Rutigliano seeks heavier sentences for fentanyl dealers

State Rep.David Rutigliano is seeking to have fentanyl reclassified from a synthetic drug to a narcotic.

State Rep. David Rutigliano (R-123) co-sponsored a proposal which would amend the definition of narcotic substance to include fentanyl, which currently is only listed as a synthetic drug, meaning it carries a lesser sentence. The measure passed the House of Representatives on Monday.

Fentanyl is a synthetic opioid, which is more addictive and deadly than opioids or heroin. According to the Centers for Disease Control and Prevention, fentanyl depresses central nervous system and respiratory functions and is estimated to be 80 times more potent than morphine and hundreds of times more potent than heroin.

The legislation, HB-5524, An Act Increasing the Penalties for the Sale of Fentanyl would increase penalties for the dealing and manufacturing of fentanyl and its derivatives adding them to the same category as heroin.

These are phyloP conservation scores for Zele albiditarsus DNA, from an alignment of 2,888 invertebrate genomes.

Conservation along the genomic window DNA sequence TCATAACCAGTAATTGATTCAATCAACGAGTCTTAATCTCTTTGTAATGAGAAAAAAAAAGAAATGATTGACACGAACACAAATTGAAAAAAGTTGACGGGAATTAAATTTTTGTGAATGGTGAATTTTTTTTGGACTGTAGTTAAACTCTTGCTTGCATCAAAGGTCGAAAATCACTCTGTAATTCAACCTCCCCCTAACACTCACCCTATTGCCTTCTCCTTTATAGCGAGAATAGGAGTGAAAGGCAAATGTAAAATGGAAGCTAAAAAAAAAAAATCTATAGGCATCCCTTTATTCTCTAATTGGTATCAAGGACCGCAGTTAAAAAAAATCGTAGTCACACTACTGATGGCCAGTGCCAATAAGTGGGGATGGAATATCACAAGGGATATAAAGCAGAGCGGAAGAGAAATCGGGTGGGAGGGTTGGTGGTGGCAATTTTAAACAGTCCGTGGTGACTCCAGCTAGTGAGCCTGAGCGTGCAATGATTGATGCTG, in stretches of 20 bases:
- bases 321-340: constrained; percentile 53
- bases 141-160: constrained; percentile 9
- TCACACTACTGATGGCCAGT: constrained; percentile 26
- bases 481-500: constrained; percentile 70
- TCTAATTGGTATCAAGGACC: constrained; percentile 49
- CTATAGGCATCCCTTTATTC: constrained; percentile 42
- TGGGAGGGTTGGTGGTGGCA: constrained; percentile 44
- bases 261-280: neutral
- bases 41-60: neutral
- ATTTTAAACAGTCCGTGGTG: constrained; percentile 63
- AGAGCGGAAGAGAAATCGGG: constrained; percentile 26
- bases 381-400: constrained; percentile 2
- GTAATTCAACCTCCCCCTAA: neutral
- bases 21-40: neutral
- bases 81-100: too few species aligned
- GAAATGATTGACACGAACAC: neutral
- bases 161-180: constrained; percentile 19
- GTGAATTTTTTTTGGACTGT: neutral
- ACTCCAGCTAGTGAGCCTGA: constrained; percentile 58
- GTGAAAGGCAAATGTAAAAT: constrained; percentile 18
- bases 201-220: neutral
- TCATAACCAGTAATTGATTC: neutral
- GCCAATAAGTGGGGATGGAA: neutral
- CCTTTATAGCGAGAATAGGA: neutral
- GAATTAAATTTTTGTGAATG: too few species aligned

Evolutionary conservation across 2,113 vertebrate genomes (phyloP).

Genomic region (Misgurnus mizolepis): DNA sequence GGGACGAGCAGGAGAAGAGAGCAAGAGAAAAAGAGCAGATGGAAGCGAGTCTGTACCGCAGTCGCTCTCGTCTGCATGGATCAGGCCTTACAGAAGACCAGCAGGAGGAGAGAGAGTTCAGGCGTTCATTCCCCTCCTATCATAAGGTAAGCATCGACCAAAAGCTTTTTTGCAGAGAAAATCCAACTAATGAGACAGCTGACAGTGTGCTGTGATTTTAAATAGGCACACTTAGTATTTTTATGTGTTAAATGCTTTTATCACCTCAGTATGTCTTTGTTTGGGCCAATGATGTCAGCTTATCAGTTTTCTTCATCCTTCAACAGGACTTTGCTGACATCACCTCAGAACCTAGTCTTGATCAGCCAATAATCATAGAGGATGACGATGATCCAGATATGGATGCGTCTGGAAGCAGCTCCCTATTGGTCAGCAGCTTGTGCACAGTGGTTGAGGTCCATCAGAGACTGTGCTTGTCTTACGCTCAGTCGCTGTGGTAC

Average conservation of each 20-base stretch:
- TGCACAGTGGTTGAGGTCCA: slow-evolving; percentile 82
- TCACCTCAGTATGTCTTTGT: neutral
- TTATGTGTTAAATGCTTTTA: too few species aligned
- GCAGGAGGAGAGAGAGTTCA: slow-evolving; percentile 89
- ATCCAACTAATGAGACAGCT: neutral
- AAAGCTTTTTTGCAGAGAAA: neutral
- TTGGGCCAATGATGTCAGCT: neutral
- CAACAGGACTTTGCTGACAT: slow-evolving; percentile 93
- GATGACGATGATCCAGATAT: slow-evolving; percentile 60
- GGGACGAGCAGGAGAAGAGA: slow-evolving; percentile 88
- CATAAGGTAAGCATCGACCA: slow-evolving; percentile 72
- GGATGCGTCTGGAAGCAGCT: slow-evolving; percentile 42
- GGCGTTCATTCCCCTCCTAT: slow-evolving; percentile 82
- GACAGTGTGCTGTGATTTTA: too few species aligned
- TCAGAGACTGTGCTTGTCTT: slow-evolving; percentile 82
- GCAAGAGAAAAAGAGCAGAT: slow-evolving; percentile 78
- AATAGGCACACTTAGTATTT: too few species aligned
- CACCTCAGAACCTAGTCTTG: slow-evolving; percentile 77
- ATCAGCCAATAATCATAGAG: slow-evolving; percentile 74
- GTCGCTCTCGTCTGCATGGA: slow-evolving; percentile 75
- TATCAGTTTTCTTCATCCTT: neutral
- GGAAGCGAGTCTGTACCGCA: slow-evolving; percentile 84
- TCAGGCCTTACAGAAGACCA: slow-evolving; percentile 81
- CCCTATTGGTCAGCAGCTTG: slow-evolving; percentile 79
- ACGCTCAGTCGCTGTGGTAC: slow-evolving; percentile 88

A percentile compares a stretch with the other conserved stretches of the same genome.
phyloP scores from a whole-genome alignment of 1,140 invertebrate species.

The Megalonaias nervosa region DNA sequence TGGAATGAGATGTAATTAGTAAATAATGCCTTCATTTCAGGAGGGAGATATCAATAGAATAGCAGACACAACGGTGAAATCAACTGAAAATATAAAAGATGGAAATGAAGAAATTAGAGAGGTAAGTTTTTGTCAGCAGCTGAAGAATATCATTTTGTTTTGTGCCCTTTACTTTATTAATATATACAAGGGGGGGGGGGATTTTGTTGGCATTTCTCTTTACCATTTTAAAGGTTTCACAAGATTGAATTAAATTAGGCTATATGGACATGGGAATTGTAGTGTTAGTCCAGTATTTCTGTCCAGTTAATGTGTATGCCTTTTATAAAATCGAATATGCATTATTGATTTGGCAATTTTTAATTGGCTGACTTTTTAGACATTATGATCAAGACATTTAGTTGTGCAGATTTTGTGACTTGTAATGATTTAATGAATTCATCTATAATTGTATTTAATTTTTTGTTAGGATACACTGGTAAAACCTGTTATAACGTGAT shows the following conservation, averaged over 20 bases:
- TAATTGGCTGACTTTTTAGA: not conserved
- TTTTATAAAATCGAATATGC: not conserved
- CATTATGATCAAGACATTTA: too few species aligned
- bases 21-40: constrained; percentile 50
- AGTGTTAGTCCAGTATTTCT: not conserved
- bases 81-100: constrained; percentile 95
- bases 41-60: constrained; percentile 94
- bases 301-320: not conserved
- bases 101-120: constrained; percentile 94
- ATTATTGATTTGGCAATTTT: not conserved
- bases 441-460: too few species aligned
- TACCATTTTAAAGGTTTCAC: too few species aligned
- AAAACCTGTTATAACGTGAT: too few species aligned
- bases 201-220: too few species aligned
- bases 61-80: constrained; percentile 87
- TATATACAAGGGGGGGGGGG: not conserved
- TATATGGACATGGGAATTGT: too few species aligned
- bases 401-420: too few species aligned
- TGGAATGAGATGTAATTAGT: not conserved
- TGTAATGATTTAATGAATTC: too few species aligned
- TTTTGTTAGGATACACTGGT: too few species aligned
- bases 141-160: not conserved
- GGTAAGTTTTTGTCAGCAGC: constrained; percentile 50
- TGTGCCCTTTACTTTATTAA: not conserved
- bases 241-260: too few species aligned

“We need to punish the street dealers harshly for selling this deadly drug. Fentanyl seems to be finding its way into so many other substances, sometimes instantly killing its users. Changing the definition will permit state prosecutors and judges to level heftier sentences,” said Rep. Rutigliano.

Individuals convicted of selling narcotics generally face longer prison sentences and greater fines than those convicted of selling non-narcotic controlled substances.

Under current law, a person convicted for a first offense of selling narcotics may be sentenced to up to 15 years in prison, fined up to $50,000, or both. In contrast, a person convicted for a first offense of selling non-narcotic controlled substances may be sentenced to up to seven years in prison, fined up to $25,000, or both.

There were 1,038 overdose deaths in Connecticut in 2017, according to the Office of Chief Medical Examiner. In nearly two-thirds of those deaths some trace of fentanyl was found in the person’s system. Last year, there were 1,017 overdose deaths and 760 of those deaths involved fentanyl, which is up from 677 in 2017, 483 in 2016, and 189 in 2015.

The bill now moves to the State Senate for debate and a vote.